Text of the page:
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Advancing Our Shared Prosperity

Advancing Our Shared Prosperity

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Advancing Our Shared Prosperity – this was the title of the communique issued at the end of the Commonwealth Trade Ministers Meeting which took place in London on October 10, 2019. Among the issues discussed by ministers were support for the multilateral trading system, deepening Commonwealth trade and investment, digital transformation, creating an enabling environment for the private sector, and trade and climate change. Indeed, each of these areas represents issues that the international community is presently struggling to come to terms with. However, on this occasion, I will focus on the multilateral trading system.

The multilateral trading system, as embodied by the World Trade Organization (WTO), is a rules-based system which plays an important role in governing the trade relations between and amongst 164 countries and customs territories. These rules enhance the chances of predictability, transparency and openness with respect to how countries execute their external trade policies and domestic measures affecting the ability of foreign individuals and entities to operate in their markets.

Without legally binding multilateral trade rules, chaos would ensue as each nation would be left on its own to make its own rules. In such a scenario, the smallest and weakest countries would be worse off, because the biggest and most powerful would likely fashion the rules in their favour with little concern for how they impact on the most vulnerable.

Given the importance of the multilateral trading system, it is no surprise that Commonwealth Trade Ministers issued a statement expressing concerns about “the risks of protectionism and unilateralism to the global economy”. They also underlined “the importance of resisting all forms of protectionism including the proliferation of WTO inconsistent measures that threaten the rules-based trading system”. Of course, the statement by Commonwealth Trade Ministers comes against the background of trade wars between some of the world’s major economies, as well as a seemingly growing tendency on the part of some big and powerful countries to impose unilateral trade restrictions, sometimes in apparent breach of multilateral trade rules.

According to the World Bank, trade appears to have been an important contributor to reducing extreme poverty from 33.5 percent of the global population in 1993 to 10 percent in 2015. Notwithstanding the fact that the global population increased by more than 2 billion people between 1990 and 2015, the number of people living in extreme poverty fell by more than 1.1 billion to roughly 736 million people. The World Bank also suggests that trade was a vital contributor to this development. In essence, trade helps to reduce poverty because it creates jobs, it provides revenue for government coffers from trade taxes and it also creates pathways for inward investment and innovation which are important to the overall health of any economy.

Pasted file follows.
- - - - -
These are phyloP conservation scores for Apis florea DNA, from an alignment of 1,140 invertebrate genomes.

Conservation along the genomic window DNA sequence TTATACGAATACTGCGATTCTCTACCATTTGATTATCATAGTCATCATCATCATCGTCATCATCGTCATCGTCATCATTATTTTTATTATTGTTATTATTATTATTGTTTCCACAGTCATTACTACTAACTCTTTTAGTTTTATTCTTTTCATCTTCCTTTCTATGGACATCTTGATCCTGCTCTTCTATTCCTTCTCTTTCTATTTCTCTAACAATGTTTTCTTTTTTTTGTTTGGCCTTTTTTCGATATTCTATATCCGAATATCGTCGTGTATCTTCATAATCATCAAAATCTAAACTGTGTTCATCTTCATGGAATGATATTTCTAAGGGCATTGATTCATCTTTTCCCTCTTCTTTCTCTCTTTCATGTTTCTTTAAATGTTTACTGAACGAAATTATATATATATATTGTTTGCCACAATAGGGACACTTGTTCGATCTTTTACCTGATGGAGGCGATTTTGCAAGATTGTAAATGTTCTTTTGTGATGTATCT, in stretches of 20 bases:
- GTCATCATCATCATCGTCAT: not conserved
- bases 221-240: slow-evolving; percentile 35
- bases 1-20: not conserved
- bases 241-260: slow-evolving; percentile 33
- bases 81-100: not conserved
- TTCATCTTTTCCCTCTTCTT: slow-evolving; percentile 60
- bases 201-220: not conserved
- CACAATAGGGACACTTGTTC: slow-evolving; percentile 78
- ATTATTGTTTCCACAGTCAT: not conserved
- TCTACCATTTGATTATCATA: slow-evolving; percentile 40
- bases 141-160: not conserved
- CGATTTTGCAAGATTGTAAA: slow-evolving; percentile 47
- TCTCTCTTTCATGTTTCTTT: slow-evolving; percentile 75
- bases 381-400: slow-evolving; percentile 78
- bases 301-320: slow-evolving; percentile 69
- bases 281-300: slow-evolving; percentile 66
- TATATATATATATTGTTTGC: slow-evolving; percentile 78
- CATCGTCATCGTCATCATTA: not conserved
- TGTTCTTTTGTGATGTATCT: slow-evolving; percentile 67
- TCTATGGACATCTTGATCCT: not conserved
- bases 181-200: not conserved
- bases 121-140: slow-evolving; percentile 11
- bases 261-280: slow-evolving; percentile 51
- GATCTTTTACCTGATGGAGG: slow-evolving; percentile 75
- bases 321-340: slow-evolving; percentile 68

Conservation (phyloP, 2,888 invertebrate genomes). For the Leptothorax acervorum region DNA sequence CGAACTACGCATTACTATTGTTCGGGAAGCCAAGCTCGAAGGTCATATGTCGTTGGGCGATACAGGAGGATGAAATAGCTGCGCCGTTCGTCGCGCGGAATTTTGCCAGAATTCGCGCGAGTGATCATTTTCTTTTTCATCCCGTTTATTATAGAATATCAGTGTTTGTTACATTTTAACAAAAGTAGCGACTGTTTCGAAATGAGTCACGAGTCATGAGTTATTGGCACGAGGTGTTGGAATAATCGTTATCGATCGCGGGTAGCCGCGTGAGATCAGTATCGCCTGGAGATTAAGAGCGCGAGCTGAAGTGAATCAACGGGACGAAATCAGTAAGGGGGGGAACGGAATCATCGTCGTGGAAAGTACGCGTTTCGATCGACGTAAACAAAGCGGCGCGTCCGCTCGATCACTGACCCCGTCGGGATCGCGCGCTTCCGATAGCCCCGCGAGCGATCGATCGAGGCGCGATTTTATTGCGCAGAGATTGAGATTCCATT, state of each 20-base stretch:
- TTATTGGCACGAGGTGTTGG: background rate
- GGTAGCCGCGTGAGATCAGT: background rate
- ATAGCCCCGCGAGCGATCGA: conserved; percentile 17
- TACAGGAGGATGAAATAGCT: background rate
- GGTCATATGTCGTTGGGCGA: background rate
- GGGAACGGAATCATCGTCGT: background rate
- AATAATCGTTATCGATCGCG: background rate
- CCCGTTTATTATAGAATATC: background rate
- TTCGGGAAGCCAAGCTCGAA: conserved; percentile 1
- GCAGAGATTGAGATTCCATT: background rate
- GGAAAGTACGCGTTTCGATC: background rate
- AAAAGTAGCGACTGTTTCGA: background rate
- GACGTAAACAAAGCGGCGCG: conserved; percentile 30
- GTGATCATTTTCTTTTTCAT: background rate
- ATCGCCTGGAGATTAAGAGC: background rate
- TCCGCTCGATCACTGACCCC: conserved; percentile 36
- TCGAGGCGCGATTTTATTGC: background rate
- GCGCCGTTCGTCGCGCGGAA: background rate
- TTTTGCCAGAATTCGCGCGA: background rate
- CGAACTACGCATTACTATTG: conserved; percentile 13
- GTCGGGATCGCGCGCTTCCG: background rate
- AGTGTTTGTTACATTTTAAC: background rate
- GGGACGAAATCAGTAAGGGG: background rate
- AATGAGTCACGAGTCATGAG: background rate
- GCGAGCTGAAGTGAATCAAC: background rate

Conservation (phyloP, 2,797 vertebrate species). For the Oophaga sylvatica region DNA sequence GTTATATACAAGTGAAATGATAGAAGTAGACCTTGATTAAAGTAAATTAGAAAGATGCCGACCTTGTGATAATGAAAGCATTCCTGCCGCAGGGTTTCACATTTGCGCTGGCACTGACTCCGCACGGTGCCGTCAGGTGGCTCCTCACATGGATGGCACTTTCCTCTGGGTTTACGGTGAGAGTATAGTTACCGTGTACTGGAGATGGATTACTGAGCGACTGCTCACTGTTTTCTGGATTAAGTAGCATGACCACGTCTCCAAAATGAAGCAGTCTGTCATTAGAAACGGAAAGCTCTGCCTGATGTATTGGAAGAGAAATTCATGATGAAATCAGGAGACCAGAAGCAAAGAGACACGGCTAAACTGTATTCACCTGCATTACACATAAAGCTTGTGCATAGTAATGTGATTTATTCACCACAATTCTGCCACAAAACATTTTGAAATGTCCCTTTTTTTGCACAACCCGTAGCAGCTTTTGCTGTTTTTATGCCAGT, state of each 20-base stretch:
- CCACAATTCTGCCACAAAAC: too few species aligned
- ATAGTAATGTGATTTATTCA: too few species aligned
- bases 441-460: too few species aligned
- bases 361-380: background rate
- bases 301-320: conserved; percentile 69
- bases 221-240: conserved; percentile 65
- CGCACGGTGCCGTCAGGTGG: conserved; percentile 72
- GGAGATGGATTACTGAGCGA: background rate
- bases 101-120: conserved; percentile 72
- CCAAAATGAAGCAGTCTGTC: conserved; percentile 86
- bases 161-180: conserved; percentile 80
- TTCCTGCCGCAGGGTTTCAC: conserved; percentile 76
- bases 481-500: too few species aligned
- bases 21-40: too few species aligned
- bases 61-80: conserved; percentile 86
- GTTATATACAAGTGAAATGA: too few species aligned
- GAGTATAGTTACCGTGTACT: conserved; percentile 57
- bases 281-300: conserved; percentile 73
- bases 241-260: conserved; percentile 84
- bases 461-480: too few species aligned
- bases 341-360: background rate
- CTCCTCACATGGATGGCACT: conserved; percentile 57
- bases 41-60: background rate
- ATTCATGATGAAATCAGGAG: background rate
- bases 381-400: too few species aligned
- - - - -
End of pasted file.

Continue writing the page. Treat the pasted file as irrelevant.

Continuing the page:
Notwithstanding the benefits of trade, there is also recognition that the benefits are uneven. There are cases of farmers losing their livelihood, factory workers losing their jobs and economies coming under considerable strain as a result of market opening. However, I am convinced that in absolute terms, the world is a better place today because of a rules-based multilateral trading system.

Fundamentally, a well-functioning multilateral trading system is critical to advancing the shared prosperity of the global community and threats to this system are also threats to our shared prosperity. In light of this, Commonwealth Trade Ministers are rightly concerned about the threats to this system on account of rising protectionism and unilateralism. In essence, what we need is a stronger system and any attempts to derail or weaken the system should be frowned upon. In particular, we need a stronger system that creates more meaningful development outcomes for Small Island Developing States (SIDS) and one which restores confidence in the system at a time when questions are being asked about its relevance and its ability to constrain the non-compliant behaviour of some countries.

Progress on these fronts will redound to the benefit of global prosperity.

Joel K Richards is a Vincentian national living and working in Europe in the field of international trade and development.

Email: [email protected]

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